Rebecca Swirsky: Writer

London-based short story writer and critic

Venetian glassware

by rebeccaswirsky

A family affair

NO ARTIFICIAL light is used at the first British show by Laura de Santillana and Alessandro Diaz de Santillana, Venice-based siblings from the great Venini glassware dynasty. Instead, spring sunshine scribes and inhabits the sculptural glass shapes they have installed in the Yorkshire Sculpture Park’s 18th-century chapel. Whereas Paulo Venini, the glassware maestro, was lauded for designs that tether form to function, his grandchildren translate the medium’s possibilities into objects ambiguously located between mirror and painting, sculpture and book.

Glass—like the de Santillanas’ family—has a rich history. In 2,000BC Egyptian glass beads were considered as valuable as gold and semi-precious gems, and were traded widely. The Venetians were making glass by the eighth century, but the flourishing of the craft was linked to the arrival of Byzantine glassworkers fleeing Constantinople’s occupation by the Crusaders in 1204 and by the Ottomans in 1453. The city-state’s glass trade grew accordingly, aided by its strategic trading position between East and West.

In 1291 the industry was ordered to move to the island of Murano to safeguard Venice’s mainly wooden buildings against fires caused by glass furnaces. This isolation also made the glassmakers easier to control. They were both supervised and respected, and a law was passed in 1295 forbidding them to migrate, lest they take their knowledge with them. To encourage successive generations to stay in the trade, the Venetian government granted artisans higher social status and permission for their daughters to marry into premier Venetian families. The manoeuvre worked. Bequeathed from father to son, glass recipes or partite became wreathed in secrecy, fostering an insularity that persisted even beyond the Republic’s collapse in 1808.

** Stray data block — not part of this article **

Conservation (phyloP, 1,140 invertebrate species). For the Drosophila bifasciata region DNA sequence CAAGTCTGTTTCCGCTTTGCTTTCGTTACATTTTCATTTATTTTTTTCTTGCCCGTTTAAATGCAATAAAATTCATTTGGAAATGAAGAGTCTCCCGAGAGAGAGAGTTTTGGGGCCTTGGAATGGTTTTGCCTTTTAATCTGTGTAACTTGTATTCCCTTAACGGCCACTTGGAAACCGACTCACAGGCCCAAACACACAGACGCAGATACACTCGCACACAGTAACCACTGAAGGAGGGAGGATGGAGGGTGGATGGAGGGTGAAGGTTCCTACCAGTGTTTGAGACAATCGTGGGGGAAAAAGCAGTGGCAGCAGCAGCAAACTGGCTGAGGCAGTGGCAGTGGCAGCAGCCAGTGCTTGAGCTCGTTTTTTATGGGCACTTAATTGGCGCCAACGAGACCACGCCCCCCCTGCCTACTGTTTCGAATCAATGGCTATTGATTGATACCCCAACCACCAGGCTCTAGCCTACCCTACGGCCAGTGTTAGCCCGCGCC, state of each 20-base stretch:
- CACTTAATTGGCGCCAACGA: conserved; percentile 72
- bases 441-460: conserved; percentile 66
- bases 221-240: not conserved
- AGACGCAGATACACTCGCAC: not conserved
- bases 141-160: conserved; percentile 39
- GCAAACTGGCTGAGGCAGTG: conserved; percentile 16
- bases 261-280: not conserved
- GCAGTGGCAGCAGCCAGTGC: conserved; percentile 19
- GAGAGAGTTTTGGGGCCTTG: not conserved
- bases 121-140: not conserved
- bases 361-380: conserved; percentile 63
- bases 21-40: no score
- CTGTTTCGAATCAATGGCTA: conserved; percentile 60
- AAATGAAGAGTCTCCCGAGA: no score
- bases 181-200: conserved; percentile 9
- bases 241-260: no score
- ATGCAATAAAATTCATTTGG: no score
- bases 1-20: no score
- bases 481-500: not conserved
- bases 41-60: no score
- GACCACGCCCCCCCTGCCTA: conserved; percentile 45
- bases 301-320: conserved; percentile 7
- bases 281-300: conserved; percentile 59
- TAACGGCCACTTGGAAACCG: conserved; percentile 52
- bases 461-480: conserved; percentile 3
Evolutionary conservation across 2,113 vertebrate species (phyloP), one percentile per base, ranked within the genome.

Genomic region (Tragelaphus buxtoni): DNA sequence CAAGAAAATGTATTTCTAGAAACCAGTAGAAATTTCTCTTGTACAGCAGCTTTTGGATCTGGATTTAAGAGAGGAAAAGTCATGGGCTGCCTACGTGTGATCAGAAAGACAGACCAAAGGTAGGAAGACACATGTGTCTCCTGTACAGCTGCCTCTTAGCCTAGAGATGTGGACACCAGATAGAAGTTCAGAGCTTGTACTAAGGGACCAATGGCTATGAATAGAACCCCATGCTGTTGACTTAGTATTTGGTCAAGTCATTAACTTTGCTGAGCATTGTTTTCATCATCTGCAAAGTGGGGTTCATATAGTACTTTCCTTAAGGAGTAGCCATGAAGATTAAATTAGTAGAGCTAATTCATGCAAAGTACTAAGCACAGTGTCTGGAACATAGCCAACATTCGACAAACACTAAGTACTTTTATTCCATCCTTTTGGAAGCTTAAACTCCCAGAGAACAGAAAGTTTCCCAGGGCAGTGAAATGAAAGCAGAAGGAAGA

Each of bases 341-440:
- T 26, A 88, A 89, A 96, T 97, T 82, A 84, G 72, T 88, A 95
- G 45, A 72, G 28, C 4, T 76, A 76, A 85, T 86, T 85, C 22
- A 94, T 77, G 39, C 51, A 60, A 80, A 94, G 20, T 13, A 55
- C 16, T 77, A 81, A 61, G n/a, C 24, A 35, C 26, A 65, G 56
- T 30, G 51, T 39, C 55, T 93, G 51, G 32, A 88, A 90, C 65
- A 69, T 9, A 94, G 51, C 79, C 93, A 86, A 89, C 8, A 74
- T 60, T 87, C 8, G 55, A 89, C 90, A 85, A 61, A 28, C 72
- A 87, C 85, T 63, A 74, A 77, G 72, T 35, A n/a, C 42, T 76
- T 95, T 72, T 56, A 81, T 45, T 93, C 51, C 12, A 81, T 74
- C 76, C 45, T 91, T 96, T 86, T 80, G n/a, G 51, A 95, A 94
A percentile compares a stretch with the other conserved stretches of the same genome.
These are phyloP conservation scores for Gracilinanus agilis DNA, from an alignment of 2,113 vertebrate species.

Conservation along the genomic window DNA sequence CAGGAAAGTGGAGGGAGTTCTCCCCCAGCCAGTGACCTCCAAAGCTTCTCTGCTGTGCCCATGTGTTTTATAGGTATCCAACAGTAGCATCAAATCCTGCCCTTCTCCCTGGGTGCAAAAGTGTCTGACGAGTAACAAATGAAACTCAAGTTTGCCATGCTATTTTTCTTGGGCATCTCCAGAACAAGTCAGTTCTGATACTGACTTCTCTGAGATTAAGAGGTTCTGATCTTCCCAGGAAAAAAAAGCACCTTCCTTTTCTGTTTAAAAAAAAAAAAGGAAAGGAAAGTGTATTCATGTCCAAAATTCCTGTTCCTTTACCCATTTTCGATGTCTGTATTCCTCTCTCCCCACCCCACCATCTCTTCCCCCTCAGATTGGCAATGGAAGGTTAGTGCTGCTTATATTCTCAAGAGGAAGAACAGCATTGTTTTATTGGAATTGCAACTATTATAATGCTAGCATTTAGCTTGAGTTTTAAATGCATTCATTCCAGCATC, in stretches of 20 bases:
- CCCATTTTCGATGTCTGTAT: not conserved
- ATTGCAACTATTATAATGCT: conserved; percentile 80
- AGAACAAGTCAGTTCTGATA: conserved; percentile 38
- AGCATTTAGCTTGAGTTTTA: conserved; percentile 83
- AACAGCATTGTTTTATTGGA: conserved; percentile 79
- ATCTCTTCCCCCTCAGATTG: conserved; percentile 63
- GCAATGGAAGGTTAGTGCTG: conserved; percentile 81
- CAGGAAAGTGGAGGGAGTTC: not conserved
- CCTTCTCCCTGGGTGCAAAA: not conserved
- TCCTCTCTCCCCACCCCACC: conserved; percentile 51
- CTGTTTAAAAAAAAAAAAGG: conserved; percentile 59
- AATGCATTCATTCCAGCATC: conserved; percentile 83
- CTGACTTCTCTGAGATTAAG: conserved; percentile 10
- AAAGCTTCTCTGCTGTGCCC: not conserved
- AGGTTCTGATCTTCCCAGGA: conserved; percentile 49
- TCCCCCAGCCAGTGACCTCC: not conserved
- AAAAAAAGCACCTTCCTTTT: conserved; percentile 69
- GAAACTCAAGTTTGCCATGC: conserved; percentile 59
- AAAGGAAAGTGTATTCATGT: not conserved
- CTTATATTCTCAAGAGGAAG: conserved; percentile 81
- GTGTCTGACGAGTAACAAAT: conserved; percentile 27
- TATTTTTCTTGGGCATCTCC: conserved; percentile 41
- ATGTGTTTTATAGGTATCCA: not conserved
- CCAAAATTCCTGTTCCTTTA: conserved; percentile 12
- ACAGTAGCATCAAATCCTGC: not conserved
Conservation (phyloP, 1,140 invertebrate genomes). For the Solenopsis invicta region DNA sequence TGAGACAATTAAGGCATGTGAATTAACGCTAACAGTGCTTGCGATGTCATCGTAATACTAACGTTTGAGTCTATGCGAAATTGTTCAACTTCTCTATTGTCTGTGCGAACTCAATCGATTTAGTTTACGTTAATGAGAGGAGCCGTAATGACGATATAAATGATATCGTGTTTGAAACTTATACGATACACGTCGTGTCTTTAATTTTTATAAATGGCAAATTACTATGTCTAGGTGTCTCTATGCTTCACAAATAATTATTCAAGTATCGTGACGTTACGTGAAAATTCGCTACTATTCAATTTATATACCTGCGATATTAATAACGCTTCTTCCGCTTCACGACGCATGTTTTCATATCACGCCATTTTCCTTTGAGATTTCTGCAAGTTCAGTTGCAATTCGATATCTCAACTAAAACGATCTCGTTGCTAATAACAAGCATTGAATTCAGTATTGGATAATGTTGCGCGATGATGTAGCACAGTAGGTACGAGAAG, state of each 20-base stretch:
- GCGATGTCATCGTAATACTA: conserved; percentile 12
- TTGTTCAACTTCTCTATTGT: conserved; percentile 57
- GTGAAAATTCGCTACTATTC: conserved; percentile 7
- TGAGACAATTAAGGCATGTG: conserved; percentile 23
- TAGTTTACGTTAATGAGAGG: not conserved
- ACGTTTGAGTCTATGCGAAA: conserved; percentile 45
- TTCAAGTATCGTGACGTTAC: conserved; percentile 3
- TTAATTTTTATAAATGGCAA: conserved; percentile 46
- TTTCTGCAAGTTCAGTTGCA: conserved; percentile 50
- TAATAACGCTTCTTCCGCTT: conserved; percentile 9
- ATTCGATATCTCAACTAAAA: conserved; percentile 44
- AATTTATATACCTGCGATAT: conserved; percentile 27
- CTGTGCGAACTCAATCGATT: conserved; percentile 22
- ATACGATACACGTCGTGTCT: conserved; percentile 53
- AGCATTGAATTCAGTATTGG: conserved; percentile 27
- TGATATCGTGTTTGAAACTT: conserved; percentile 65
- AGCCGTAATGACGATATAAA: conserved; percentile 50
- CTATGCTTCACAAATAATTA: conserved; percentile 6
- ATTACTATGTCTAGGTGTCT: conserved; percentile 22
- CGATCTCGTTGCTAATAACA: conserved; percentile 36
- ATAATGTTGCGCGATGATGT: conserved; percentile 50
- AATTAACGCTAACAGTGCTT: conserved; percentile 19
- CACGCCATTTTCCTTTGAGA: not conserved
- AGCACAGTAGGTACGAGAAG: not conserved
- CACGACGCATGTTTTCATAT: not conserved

Into this smouldering atmosphere of heritage and tradition came Paulo Venini (1895-1959), a fresh-faced Milanese law graduate, in 1921, bringing more modernist visions with him. Formidable in promotion, taste and, later, his own designs, Venini employed Carlo Scarpa, a renowned architect, and Fulvio Bianconi, an illustrator, as artistic designers. His company exhibited at the Venice Biennale and the Milan Triennale, and soon many others were copying its avant-garde style.

Fast-forward several years and the de Santillanas, who developed their skills working at Venini, have developed separate visual languages as artists, although they share a dynamic, fluid approach. Nudging the medium into the fine art world, they have created pieces in America, Italy, Venice, France and the Czech Republic, forging international artistic–rather than artisanal—reputations.

Mr Diaz de Santillana’s series of painterly mirrored works of blown glass and silver patina usher the atmosphere of Venice’s laguna into the chapel. They appear as undulating slabs of murky water, their ruffled surfaces like liquid indented by breeze—the Corinthians quote comes to mind, “For now we see through a glass, darkly”. His site-specific work “HS-YSP” (2011-15) arranges 13 pieces of glass on a wall, in a large, loose curve reminiscent of an ammonite.

Ms de Santillana says the pair often start from the same idea, before diverging into different processes. Indeed, if Mr Diaz de Santillana reflects the light in his work, Ms de Santillana draws it inward. Among the highlights of her exhibition is “Blue Octavo” (2014), referencing Kafka’s octavo-size notebooks, which the writer kept from 1917 to 1919. Resonating with the work of Edmund de Waal, a ceramicist, in its careful simplicity, “Blue Octavo” is composed of a white vitrine or “bookshelf” holding eight rectangular “glass books”, each made from blown compressed glass, and each containing a sealed interior space. Before the mouths of the books were sealed, white opal powder was poured in, settling into formations inside and making the chromatic properties of each unique. In direct reference to Kafka’s notebooks, seven of Laura’s books are an inky blue. Ms de Santillana explains that the “dark blue looks black, like clouds turning black in the twilight”.

The chapel’s contemplative, light-saturated space is a fitting environment for the works of these 21st-century glass maestros. Skilled in the sculptural syntax of glass and touched by Venini stardust, Ms de Santillana and her brother share new visions for this age-old material.

This article was first published in The Economist’s online blog Prospero

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